Trevor offers his perspective on the youth empowerment programs, the motivation for men in prison to participate, and the potential impact of this volunteer service:
If you look at almost all of the Youth Speaking Panels, the majority of those involved are serving long prison sentences. Most participants are Lifers, just looking for another way to give back, to have an impact, to contribute. We share a deep-seated desire to prevent others from making some of the same poor decisions that we made, ultimately leading us to prison. However, it isn’t necessarily the prison experience that so drives us to make these efforts,
I think there is a strong desire to do these things because we know how devastating the effects are to everyone involved. We come to realize that our victims encompass not just those the criminal system labels as such, but every single person we engage with as a result of our crime. Judges, lawyers, police, detectives, fathers, mothers, sons and daughters, neighbors, family members, communities, correctional officers, pen pals, cellies (cell-mates), the list goes on and on! As we realize these things we are forced to recognize our duty to make amends to whatever degree possible, unsuccessful as they may be at complete restoration, maybe it’s even at times less than partial restoration, regardless we have to make that attempt. The old adage, “once you know, you owe” drives me at least daily!
Finally, James gives a first-hand account of what he is thinking and hoping for each night he participates in a youth speaking panel:
During the nights we speak to youth I always go out there hoping to make a difference in the life of a youth who is maybe going through some of the same struggles, feeling some of the same insecurities, and who’s maybe making some of the same poor choices I was making at that age. I want to encourage them. If I can be the person to sit with them and talk about life, the choices we make on an everyday basis, and about the importance of school and the benefits that come with seeking higher education, I feel I’m providing that voice of reason that I could have used myself when I was a youngster. It’s my way of giving back after so many people rallied around me during my 19 years of incarceration.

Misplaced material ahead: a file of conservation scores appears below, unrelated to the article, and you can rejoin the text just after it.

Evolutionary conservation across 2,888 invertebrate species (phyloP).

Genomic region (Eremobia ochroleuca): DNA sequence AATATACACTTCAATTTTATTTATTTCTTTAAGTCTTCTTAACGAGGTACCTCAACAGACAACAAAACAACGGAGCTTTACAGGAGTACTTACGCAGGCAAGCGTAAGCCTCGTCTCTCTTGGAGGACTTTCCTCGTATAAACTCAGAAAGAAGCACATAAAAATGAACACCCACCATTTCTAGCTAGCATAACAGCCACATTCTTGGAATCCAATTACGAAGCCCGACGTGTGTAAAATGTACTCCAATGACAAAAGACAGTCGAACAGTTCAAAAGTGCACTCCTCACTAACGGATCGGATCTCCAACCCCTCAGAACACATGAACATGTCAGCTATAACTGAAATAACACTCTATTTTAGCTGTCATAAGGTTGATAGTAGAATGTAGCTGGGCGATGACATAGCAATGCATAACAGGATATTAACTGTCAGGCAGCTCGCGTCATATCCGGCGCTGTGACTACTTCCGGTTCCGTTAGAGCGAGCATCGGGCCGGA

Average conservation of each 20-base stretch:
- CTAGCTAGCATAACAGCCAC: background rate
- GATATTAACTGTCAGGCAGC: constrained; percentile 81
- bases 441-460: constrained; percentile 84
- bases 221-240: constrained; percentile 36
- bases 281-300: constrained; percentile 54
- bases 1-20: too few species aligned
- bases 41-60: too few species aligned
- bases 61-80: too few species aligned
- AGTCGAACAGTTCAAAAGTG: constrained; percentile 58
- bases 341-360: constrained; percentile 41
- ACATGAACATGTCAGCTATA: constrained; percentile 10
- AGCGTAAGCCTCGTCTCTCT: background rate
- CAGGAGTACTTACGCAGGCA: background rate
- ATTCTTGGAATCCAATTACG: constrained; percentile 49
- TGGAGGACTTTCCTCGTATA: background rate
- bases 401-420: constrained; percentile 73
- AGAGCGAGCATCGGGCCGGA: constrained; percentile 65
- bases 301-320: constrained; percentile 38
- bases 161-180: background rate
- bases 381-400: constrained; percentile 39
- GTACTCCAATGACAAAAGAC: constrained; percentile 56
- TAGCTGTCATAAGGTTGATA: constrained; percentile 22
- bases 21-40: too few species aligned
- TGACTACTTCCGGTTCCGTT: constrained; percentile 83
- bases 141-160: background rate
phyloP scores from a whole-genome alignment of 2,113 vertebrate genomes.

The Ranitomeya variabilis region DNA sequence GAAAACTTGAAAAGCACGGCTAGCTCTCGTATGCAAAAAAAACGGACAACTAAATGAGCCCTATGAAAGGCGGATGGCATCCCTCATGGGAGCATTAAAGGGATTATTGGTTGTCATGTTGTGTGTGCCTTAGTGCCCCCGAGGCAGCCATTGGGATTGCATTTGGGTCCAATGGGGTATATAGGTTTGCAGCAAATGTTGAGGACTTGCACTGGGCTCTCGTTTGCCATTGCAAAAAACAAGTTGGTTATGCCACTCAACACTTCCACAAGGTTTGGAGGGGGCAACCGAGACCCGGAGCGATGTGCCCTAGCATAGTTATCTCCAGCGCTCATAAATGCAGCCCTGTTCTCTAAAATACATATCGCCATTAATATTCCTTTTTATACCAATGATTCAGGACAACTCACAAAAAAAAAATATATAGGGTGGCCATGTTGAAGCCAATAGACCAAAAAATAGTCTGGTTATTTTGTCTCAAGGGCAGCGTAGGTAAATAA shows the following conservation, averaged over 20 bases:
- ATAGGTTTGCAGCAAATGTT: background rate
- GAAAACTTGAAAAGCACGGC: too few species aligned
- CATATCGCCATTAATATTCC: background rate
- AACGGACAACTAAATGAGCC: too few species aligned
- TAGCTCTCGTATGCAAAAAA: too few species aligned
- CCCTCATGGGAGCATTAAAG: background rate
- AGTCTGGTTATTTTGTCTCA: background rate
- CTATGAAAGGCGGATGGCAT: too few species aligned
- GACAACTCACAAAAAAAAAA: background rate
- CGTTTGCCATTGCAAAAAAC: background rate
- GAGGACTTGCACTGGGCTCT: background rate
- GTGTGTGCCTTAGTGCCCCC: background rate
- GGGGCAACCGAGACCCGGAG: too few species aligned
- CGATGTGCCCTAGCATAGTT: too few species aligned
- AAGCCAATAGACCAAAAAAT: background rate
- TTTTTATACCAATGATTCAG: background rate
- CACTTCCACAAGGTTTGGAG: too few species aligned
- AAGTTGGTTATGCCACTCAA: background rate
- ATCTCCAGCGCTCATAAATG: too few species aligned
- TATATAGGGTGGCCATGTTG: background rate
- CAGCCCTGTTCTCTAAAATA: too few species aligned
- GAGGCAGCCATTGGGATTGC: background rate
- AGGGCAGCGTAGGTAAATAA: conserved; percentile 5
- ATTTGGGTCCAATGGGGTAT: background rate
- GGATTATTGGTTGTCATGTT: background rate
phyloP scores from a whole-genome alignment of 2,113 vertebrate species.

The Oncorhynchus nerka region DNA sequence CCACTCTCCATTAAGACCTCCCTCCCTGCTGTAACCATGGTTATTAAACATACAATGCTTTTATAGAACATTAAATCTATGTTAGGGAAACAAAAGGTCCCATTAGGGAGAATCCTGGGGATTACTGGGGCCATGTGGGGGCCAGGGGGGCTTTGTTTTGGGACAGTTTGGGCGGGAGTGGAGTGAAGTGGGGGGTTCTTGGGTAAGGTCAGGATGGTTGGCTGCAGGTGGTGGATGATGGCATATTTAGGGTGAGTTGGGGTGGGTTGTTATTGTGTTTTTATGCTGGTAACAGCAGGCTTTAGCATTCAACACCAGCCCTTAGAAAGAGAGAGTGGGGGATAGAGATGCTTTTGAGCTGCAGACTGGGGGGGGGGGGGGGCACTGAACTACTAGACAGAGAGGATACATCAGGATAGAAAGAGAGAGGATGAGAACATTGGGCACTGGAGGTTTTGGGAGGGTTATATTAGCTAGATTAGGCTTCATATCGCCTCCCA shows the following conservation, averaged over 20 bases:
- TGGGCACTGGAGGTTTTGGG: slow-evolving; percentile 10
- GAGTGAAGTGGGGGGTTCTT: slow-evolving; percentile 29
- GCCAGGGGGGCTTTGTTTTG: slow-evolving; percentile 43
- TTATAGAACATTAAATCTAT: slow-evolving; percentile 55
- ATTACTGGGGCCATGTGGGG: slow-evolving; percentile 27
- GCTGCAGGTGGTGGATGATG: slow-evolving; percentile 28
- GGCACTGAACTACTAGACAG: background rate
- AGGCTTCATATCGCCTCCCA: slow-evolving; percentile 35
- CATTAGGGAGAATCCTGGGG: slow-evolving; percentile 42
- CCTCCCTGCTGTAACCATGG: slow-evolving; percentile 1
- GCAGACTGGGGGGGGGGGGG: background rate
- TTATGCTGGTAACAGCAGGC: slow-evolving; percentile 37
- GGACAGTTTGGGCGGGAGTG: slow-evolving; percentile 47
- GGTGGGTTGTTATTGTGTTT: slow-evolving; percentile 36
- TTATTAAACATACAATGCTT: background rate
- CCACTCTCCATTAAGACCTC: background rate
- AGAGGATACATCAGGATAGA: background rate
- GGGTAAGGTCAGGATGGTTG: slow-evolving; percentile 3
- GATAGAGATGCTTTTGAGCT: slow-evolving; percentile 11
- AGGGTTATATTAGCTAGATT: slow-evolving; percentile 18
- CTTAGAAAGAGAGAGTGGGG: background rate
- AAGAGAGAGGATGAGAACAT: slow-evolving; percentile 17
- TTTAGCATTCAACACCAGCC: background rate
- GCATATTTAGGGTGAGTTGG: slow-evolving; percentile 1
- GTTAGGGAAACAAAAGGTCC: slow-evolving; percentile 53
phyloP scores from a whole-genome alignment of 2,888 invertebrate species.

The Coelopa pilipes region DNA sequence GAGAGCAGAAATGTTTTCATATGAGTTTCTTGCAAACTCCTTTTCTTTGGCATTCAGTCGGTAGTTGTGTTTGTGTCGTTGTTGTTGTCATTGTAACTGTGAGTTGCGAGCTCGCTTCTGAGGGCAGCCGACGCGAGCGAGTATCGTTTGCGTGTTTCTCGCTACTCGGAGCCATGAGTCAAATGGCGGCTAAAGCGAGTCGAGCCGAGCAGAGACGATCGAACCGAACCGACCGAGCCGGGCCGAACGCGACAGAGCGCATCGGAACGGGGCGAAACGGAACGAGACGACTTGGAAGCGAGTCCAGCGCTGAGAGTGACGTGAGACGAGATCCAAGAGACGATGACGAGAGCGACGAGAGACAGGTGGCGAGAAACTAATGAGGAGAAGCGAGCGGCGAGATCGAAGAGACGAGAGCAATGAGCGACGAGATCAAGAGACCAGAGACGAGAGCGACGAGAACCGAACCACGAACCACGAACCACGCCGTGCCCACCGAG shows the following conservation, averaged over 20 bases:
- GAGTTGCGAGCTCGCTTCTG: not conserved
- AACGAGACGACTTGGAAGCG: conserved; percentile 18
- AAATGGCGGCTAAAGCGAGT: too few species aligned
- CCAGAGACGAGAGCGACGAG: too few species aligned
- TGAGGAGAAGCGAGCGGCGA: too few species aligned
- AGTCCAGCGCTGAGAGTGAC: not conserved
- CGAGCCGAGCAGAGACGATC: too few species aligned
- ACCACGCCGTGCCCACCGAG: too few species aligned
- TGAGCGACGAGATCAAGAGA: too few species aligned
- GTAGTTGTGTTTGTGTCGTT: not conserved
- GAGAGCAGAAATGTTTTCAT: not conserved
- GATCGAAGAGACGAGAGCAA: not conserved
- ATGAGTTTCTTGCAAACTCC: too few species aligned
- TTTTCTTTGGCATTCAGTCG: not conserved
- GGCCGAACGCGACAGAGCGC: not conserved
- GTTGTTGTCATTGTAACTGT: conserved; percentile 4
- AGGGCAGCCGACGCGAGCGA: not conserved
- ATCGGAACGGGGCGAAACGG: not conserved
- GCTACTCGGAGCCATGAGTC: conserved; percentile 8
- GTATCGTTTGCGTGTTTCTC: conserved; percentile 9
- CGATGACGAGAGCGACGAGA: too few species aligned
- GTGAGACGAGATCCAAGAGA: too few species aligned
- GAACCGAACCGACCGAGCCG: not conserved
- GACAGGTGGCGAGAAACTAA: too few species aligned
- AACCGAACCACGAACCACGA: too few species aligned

I’m not the greatest speaker in the world, and I’m definitely not one of the best in our group, but I think I speak in a way that youth can relate to because I’m willing to be completely transparent and show vulnerability. I believe it’s important to show that side of myself because more often than not it seems like youth, males in particular, seem to be heavily influenced by the culture of “machoism.” Seeing another male spill tears over mistakes can let them see that it’s okay to let it out, it’s okay to hurt inside, and it’s okay to seek the support of others whenever hardships arise. They need to know that it’s okay. I just try to be real with them and explain why I was doing some of the things I was doing at that age, what need I was trying to meet by way of those behaviors, and how hindsight can be a very heavy thing to carry when you look back later in life and contemplate the poor choices made and the people affected by them.
I’m encouraged, and I’m just really thankful for the opportunity to be in a position that can potentially help change the lives of youth for the better. Doing time this way is much more fulfilling than just sitting on my bunk twiddling my thumbs. That’s for sure.